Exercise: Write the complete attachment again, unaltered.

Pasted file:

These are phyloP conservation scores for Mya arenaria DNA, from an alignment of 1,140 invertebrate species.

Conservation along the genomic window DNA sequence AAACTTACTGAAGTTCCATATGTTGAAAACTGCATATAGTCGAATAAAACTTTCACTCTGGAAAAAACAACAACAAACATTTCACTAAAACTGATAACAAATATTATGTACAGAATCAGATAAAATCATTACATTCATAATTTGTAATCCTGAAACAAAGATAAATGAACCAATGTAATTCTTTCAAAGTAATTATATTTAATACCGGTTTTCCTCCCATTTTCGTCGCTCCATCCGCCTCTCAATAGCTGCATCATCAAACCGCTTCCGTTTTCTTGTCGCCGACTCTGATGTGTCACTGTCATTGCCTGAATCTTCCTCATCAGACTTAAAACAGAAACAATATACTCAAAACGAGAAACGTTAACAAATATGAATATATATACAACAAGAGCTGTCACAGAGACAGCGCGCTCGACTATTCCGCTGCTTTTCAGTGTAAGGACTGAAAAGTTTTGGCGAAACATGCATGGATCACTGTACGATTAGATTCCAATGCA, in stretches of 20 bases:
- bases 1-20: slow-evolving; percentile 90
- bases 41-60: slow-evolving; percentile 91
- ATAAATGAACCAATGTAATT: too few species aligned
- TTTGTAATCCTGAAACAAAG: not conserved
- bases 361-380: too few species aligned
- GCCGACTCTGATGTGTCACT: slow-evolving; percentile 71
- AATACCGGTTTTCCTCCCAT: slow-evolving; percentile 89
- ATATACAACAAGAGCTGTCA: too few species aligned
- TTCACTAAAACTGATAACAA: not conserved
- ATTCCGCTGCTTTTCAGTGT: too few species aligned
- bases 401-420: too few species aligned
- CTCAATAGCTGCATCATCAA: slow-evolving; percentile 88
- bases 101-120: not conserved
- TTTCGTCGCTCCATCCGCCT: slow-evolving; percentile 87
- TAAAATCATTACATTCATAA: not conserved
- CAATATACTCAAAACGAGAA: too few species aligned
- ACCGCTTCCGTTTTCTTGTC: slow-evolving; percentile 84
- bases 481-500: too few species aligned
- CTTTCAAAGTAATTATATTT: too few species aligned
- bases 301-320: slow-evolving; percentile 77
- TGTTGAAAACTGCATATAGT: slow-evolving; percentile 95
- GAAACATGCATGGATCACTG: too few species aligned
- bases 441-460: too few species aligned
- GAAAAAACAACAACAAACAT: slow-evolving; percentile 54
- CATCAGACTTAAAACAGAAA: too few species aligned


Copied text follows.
These are phyloP conservation scores for Mya arenaria DNA, from an alignment of 1,140 invertebrate species.

Conservation along the genomic window DNA sequence AAACTTACTGAAGTTCCATATGTTGAAAACTGCATATAGTCGAATAAAACTTTCACTCTGGAAAAAACAACAACAAACATTTCACTAAAACTGATAACAAATATTATGTACAGAATCAGATAAAATCATTACATTCATAATTTGTAATCCTGAAACAAAGATAAATGAACCAATGTAATTCTTTCAAAGTAATTATATTTAATACCGGTTTTCCTCCCATTTTCGTCGCTCCATCCGCCTCTCAATAGCTGCATCATCAAACCGCTTCCGTTTTCTTGTCGCCGACTCTGATGTGTCACTGTCATTGCCTGAATCTTCCTCATCAGACTTAAAACAGAAACAATATACTCAAAACGAGAAACGTTAACAAATATGAATATATATACAACAAGAGCTGTCACAGAGACAGCGCGCTCGACTATTCCGCTGCTTTTCAGTGTAAGGACTGAAAAGTTTTGGCGAAACATGCATGGATCACTGTACGATTAGATTCCAATGCA, in stretches of 20 bases:
- bases 1-20: slow-evolving; percentile 90
- bases 41-60: slow-evolving; percentile 91
- ATAAATGAACCAATGTAATT: too few species aligned
- TTTGTAATCCTGAAACAAAG: not conserved
- bases 361-380: too few species aligned
- GCCGACTCTGATGTGTCACT: slow-evolving; percentile 71
- AATACCGGTTTTCCTCCCAT: slow-evolving; percentile 89
- ATATACAACAAGAGCTGTCA: too few species aligned
- TTCACTAAAACTGATAACAA: not conserved
- ATTCCGCTGCTTTTCAGTGT: too few species aligned
- bases 401-420: too few species aligned
- CTCAATAGCTGCATCATCAA: slow-evolving; percentile 88
- bases 101-120: not conserved
- TTTCGTCGCTCCATCCGCCT: slow-evolving; percentile 87
- TAAAATCATTACATTCATAA: not conserved
- CAATATACTCAAAACGAGAA: too few species aligned
- ACCGCTTCCGTTTTCTTGTC: slow-evolving; percentile 84
- bases 481-500: too few species aligned
- CTTTCAAAGTAATTATATTT: too few species aligned
- bases 301-320: slow-evolving; percentile 77
- TGTTGAAAACTGCATATAGT: slow-evolving; percentile 95
- GAAACATGCATGGATCACTG: too few species aligned
- bases 441-460: too few species aligned
- GAAAAAACAACAACAAACAT: slow-evolving; percentile 54
- CATCAGACTTAAAACAGAAA: too few species aligned